Tuesday, May 27, 2008

"What magic there is in a girl's smile. It is the raisin which, dropped in the yeast of male complacency, induces fermentation." P.G. Wodehouse

"Nothing succeeds like reputation." John Huston

"Television contracts the imagination and radio expands it." Terry Wogan

Today's image: Cool Hand Luke by NontrivialMatt. Great shot. Thank you for sharing.

Inside baseball: Radio sports ace Les Grobstein delivered a rant yesterday during The Big 89 Rewind on WLS. Les wondered why sports radio stations in Chicago were not offering fans anything worth listening to at night or overnight (pbp excepted). His suggestion being Chicago was not some backwater and fans deserved better than dated (i.e., delayed) syndicated programming. Les made a valid point. He said out loud what fans must be thinking, he was speaking as an advocate for the listener. Kudos, Les.

The quick, easy and wrong answer would accuse operators of being cheap, too cheap for their own good some would say. My sense is the more honest, pragmatic answer would involve sales making this an issue of risk management. 7pm - 5am inventory is perhaps the most undervalued asset in radio. The problems related to a lack of demand are exacerbated by management's benign neglect. One could make the case that the majority of stations (of every format) have decided that this 41% of their daily inventory is just not worth the effort, not worth the investment in programming nor the attention and focus of sellers. This serves as an excellent exhibit in self-fulfilling prophecy.

Operators are not willing to invest in product because they are convinced demand will not be there no matter the audience developed. Being #1 at night too often viewed as a Pyrrhic victory - "So what, we can't sell it!" This is the same logic frequently used in walking away from renewal of sports rights - "We can no longer make the math work." While it may indeed be easier to save a dollar than to bring a dollar in, that's no way to build or grow a business. This is another bad habit developed over the years become accepted practice. As Samuel Johnson reminded "The chains of habit are too weak to be felt until they are too strong to be broken."

The dirty little secret here is nobody likes live sports programming at night or overnight but the listeners. They never got the memo giving them the heads up that all the good stuff happens between 5a and 7p. The cost-benefit calculus ensures management remains averse to any 7pm - 5am investment. The elephant in this room is sales. We have a crisis of confidence when it comes to betting on 7pm - 5am programs because the conventional wisdom tells us that even if we do develop a strong following we won't be able to monetize it sufficiently. The result is a kind of prior restraint with respect to programming innovation and audience development. Moreover, a market for barter programming is created and sustained. My thought is this is the crucible of Les' finding, that time and place devoid of acceptable options. Not to disparage network or syndi offerings, there's an abundance of good properties out there. It seems to me, at the core of this argument, we're talking the quality of local execution.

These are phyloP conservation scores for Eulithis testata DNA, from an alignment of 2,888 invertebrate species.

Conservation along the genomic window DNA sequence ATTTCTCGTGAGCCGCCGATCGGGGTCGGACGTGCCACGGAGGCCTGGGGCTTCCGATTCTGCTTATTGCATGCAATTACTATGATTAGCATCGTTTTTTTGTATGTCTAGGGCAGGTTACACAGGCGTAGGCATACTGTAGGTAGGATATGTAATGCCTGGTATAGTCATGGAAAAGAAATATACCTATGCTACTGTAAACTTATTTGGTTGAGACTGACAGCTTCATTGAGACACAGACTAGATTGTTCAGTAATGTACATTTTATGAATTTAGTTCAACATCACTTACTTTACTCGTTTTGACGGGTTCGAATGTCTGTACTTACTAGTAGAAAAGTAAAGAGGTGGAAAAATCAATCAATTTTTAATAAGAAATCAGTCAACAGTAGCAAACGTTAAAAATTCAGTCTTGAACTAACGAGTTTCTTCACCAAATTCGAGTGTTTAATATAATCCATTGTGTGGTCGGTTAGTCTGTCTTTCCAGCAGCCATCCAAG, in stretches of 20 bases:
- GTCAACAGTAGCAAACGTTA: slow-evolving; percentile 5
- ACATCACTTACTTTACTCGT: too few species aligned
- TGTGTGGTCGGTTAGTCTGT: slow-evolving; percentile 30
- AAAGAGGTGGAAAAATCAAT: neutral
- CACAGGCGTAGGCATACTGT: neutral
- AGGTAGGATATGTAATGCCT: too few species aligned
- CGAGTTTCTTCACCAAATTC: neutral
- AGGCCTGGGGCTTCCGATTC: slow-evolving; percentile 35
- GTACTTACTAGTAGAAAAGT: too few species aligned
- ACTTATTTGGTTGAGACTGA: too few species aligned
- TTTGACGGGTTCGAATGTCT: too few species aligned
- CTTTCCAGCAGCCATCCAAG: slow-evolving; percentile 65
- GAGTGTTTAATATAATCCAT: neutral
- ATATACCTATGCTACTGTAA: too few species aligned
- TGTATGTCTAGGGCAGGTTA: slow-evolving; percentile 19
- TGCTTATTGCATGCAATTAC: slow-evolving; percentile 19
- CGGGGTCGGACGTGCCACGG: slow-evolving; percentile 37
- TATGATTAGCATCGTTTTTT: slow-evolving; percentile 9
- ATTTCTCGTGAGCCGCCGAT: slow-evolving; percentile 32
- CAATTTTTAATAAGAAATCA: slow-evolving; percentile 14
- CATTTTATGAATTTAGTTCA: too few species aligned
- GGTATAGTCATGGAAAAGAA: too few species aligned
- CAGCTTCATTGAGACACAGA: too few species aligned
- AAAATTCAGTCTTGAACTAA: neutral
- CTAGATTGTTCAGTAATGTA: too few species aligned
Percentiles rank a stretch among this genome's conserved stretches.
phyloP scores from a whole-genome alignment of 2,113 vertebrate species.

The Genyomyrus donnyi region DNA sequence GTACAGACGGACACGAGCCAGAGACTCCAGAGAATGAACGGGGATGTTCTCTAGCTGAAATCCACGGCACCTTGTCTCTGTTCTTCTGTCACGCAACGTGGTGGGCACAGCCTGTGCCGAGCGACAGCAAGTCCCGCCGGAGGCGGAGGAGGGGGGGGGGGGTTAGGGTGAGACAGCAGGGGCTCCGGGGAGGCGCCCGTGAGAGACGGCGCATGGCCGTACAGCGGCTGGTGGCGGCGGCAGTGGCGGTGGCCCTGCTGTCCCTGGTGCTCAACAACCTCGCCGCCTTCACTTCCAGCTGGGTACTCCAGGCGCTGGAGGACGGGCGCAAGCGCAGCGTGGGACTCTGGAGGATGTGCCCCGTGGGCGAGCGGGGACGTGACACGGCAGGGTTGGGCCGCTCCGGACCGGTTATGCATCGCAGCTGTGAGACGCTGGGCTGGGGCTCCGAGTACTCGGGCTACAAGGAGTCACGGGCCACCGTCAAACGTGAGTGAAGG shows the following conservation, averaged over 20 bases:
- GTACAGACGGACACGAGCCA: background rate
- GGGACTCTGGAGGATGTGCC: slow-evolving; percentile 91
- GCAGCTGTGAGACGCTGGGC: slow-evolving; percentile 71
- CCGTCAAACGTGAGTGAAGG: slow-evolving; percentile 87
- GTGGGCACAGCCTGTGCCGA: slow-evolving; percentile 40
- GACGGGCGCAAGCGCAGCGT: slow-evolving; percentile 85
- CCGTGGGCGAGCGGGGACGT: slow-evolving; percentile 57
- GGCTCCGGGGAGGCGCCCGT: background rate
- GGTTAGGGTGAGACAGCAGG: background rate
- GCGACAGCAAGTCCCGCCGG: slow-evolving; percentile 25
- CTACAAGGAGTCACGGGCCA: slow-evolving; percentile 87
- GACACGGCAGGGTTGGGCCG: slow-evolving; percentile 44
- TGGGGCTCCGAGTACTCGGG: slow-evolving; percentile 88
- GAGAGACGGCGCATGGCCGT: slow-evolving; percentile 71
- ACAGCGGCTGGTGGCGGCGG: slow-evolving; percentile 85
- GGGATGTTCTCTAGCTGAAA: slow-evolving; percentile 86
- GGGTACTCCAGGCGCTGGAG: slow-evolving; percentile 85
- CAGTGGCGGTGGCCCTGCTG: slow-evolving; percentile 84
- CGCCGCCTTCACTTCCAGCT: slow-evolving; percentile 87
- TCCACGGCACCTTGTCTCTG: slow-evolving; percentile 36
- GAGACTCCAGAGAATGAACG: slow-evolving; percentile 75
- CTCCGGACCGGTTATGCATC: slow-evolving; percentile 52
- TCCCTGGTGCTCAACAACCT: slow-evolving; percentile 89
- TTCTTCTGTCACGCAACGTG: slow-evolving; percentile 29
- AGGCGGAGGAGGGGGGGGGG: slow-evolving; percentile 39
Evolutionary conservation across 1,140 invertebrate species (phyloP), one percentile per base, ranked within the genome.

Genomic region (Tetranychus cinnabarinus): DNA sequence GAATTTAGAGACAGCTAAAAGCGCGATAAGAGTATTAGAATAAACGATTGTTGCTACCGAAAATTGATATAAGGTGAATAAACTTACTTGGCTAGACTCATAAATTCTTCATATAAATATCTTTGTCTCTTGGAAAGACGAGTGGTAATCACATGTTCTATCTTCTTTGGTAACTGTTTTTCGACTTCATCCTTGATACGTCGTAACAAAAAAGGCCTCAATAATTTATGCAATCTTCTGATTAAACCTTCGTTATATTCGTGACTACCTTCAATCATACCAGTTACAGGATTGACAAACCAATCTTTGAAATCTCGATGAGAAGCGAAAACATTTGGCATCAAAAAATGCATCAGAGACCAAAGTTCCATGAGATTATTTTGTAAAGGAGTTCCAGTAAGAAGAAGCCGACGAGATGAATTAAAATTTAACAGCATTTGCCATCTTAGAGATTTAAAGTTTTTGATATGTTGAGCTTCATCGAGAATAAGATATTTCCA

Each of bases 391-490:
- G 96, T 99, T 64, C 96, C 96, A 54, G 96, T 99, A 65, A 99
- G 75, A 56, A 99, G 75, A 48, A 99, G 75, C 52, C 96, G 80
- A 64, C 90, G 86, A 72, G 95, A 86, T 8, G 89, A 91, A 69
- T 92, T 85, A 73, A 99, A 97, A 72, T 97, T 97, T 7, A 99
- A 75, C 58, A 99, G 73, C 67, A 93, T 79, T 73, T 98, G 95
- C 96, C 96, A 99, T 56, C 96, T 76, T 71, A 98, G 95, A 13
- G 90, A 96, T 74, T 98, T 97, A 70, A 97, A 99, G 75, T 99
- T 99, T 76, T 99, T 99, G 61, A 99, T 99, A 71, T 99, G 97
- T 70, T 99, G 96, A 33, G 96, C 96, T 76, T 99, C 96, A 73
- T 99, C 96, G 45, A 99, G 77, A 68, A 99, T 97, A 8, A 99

Clearly, the solution set involves creating demand and teaching sellers how to be much more effective. Imagine a day as being one hour, would you throw away almost 25 minutes of that hour? 7pm - 5am, nothing but upside. No matter your format, give it a go. Make something happen. Why continue pushing to make 100% of your number depending on only some amount close to 59% of your inventory. You can and should be using it all. Forget getting better. Start getting different. Change the denominator. The words of Hunter S. Thompson come to mind "Buy the ticket, take the ride."

Here's the biggest single competitive advantage - should you get serious and try this - it's all yours, no one is likely to follow. 41% of radio's daily inventory seems a terrible thing to waste. Can I get a witness?